Not Defining Social Media Success is a Mistake

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The term social media marketing can make even the most seasoned business owner roll their eyes in shame. They know they need it to connect with their customers and leads but aren’t sure how to start. Did you know that advertising on Facebook increases the number of qualified leads walking in the door? Did you know people are searching – and buying – your products online?

Common social media questions and concerns include: 

What kinds of social media accounts do I need? Facebook? Twitter? Instagram?

What will I post about? Who cares about what I ate for breakfast?

Do my clients really use social media? Is it a big waste of time?

The questions vary but the concern remain the same. How will social media help my business?
The answer is simple: social media will increase your bottom line. Social media marketing, done correctly, will increase brand awareness, keep you connected to your customers and community and will make you more moneyThat’s what’s really important right? According to Forbes, 80% of executives believe social media engagement leads to increased sales. 

Some marketers will tell you a bunch of fluff as to why you need social media, but I’m here to tell you the cold, hard facts.

You need social media because your competition is using it.

You need social media because your customers are looking for you online.

You need social media to monitor what people are saying about you. People are talking about you and your business online. It’s your choice if you decide to listen. Wouldn’t you want to respond if someone posts a negative review of your products or services? I would.

Let’s say you decide to make the jump and start a social media strategy. The most important step is defining what social media success looks like to you.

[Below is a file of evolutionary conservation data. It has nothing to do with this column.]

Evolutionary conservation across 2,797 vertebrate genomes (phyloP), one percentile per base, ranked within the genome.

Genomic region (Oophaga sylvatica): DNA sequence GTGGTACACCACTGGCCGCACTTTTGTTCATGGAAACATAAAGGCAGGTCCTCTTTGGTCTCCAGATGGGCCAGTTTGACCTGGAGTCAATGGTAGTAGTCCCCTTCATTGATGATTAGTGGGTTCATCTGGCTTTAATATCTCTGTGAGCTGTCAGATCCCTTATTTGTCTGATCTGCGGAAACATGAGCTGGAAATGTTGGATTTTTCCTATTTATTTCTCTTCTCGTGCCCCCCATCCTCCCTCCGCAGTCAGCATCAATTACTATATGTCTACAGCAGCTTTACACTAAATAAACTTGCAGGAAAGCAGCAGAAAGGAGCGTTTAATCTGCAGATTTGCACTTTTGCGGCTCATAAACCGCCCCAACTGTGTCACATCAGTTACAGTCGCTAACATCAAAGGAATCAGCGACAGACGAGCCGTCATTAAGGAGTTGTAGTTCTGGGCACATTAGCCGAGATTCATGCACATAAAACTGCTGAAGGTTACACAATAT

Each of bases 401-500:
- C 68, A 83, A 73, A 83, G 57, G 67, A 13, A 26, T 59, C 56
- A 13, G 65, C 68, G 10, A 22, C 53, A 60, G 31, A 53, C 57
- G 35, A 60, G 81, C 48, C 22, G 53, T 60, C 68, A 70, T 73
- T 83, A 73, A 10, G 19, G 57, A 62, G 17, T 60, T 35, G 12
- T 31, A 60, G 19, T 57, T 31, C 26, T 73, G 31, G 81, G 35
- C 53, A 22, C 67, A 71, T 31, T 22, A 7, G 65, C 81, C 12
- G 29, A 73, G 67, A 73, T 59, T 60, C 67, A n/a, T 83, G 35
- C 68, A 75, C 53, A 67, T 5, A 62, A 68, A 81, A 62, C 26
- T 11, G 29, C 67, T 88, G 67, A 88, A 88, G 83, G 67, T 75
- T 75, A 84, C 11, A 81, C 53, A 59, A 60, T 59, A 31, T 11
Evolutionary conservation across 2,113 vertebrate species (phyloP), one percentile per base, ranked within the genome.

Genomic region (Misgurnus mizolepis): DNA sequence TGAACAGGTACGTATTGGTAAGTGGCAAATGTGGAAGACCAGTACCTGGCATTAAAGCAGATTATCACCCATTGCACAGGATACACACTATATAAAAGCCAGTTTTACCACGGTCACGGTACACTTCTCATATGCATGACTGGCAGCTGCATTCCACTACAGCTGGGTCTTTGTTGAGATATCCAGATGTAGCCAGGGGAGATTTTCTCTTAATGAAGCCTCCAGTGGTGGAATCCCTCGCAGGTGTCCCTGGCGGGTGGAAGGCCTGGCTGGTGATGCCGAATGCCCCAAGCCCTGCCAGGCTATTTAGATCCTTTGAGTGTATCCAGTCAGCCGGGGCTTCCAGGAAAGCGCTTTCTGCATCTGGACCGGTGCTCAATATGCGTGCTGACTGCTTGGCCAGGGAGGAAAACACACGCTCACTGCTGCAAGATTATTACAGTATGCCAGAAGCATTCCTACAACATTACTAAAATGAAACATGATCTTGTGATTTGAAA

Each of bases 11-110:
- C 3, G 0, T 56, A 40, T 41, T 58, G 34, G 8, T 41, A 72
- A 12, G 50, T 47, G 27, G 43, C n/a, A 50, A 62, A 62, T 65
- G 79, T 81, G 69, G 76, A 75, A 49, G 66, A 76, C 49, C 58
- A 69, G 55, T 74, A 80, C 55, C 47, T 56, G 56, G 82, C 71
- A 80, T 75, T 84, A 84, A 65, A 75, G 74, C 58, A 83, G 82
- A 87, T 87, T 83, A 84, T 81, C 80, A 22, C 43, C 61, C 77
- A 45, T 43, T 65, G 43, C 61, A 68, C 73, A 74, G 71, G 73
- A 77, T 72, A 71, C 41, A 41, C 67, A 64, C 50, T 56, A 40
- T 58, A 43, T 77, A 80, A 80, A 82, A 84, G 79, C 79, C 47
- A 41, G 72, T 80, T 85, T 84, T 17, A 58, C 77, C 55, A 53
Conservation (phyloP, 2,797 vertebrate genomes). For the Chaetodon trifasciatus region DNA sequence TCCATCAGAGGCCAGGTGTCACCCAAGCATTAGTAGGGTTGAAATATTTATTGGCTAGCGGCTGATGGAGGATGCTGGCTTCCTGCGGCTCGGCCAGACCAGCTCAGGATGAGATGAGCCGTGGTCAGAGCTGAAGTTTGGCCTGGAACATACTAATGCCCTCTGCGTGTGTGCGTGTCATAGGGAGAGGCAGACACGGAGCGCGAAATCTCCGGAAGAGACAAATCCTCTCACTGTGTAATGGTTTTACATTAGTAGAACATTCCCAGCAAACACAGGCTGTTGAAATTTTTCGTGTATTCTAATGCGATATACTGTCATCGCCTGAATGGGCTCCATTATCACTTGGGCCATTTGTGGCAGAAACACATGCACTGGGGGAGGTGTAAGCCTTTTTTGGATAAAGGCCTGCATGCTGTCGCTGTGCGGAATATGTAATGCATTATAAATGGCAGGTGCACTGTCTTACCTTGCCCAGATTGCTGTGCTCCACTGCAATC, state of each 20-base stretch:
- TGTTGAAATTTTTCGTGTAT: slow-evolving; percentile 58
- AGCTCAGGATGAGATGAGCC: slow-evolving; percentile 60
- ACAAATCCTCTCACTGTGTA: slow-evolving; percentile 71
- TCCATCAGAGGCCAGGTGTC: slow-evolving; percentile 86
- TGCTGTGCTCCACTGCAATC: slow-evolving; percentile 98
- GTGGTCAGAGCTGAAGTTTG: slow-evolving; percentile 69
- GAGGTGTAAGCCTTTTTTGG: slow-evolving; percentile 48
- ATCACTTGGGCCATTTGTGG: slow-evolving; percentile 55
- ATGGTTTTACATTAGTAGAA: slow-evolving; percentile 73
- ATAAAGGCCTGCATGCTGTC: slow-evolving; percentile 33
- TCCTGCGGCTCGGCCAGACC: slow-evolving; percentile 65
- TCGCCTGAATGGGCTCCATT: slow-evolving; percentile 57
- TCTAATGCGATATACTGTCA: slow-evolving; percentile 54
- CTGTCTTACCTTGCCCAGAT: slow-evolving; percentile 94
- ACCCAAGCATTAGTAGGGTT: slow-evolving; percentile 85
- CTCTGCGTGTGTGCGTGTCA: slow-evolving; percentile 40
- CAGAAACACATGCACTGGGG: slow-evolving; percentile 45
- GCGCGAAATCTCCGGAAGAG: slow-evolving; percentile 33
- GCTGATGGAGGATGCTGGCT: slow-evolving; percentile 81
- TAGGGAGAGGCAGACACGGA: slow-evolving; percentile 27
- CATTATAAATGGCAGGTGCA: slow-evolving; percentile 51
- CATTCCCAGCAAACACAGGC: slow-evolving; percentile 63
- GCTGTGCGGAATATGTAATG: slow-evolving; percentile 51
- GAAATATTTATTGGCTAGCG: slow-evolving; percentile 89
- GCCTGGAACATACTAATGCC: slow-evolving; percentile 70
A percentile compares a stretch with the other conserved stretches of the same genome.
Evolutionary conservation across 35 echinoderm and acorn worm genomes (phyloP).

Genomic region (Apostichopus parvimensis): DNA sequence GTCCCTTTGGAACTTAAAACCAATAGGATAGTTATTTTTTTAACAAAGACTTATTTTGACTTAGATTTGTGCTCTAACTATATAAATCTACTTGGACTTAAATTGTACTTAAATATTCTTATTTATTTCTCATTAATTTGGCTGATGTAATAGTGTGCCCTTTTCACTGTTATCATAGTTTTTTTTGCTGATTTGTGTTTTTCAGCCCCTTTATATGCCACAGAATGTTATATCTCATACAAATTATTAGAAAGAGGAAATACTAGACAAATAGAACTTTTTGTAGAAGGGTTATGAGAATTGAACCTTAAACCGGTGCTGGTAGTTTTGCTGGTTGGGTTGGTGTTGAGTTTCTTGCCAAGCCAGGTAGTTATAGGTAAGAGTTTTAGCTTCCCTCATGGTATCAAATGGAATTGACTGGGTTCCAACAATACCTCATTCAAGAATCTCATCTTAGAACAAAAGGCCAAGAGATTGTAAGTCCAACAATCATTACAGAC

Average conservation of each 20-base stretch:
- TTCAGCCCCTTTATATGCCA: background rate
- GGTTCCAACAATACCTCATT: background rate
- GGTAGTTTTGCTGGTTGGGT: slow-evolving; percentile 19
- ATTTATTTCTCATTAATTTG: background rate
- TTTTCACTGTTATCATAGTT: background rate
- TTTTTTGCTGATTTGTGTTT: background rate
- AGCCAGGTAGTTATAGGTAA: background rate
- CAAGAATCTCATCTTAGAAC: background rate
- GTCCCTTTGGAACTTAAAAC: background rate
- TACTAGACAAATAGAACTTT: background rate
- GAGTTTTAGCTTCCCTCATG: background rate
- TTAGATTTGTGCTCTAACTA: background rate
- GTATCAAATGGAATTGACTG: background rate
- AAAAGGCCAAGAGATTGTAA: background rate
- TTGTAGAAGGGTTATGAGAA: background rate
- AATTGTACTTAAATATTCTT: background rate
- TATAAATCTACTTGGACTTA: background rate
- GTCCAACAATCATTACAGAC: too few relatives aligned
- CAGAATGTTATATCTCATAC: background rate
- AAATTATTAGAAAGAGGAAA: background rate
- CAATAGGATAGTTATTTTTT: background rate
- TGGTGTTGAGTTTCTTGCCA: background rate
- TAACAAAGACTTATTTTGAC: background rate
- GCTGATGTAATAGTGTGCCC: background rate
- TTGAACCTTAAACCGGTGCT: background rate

Picture yourself a year from now, what has to happen to make you believe social media marketing was a great choice for you?  Maybe it’s 50% more customers in the door, or perhaps you sell 10 times more “X” product. Brainstorm your goals and timelines before creating your first social media account. Afterwards, track your results. If you aren’t meeting your monthly social media goals, re-evaluate your strategy. Do your research. Get some professional help. Social media is a cost effective way to reach your business objectives and increase your bottom line. Stop worrying and get started!

Source: Social Media Today

Too Many Top Executives Aren’t Taking Social Media Seriously

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Does social media have a glass-ceiling problem? Even as companies rush to exploit social media in every conceivable way, a report from The Conference Board and the Rock Center for Corporate Governance at Stanford University finds that senior executives don’t seem to take the results seriously — if they look at them at all. For example:

• Fewer than 24 percent of companies report that senior management sees reports gleaned from social media metrics; even fewer (14 percent) build it into their KPIs.

• Twenty percent say social media information is too low-level for senior management, and 32 percent say it’s too low-level for board members.

Ironically, senior executives are actually more likely than the population at large to use social media (see table). So if they’re laggards, it’s not because they’re unfamiliar with the platforms. More often, surveys find, companies simply fail to collect social media data, and when they do, they’re unlikely to pass it up the chain of command. In those rare cases in which companies collect it and senior execs see it, they say they find it helpful. The lesson here? To paraphrase a classic “Seinfeld” joke, it’s not enough to read the tweets; you have to analyze the tweets.

#antisocial

Are CEOs anti-social media?

THE PLUS

“One key reason the lead decision makers aren’t up to speed,” theorizes consultant Shel Holtz on his blog, “is that, despite any [social media] training given to employees, the board and C-suite rarely undergo any training themselves. When was the last time you took a training course [and saw] an executive VP among the other students? Somehow . . . membership in the upper echelon of the corporate org chart seems to confer special status that assumes you can no longer benefit from a training program.”

Source: Business Insider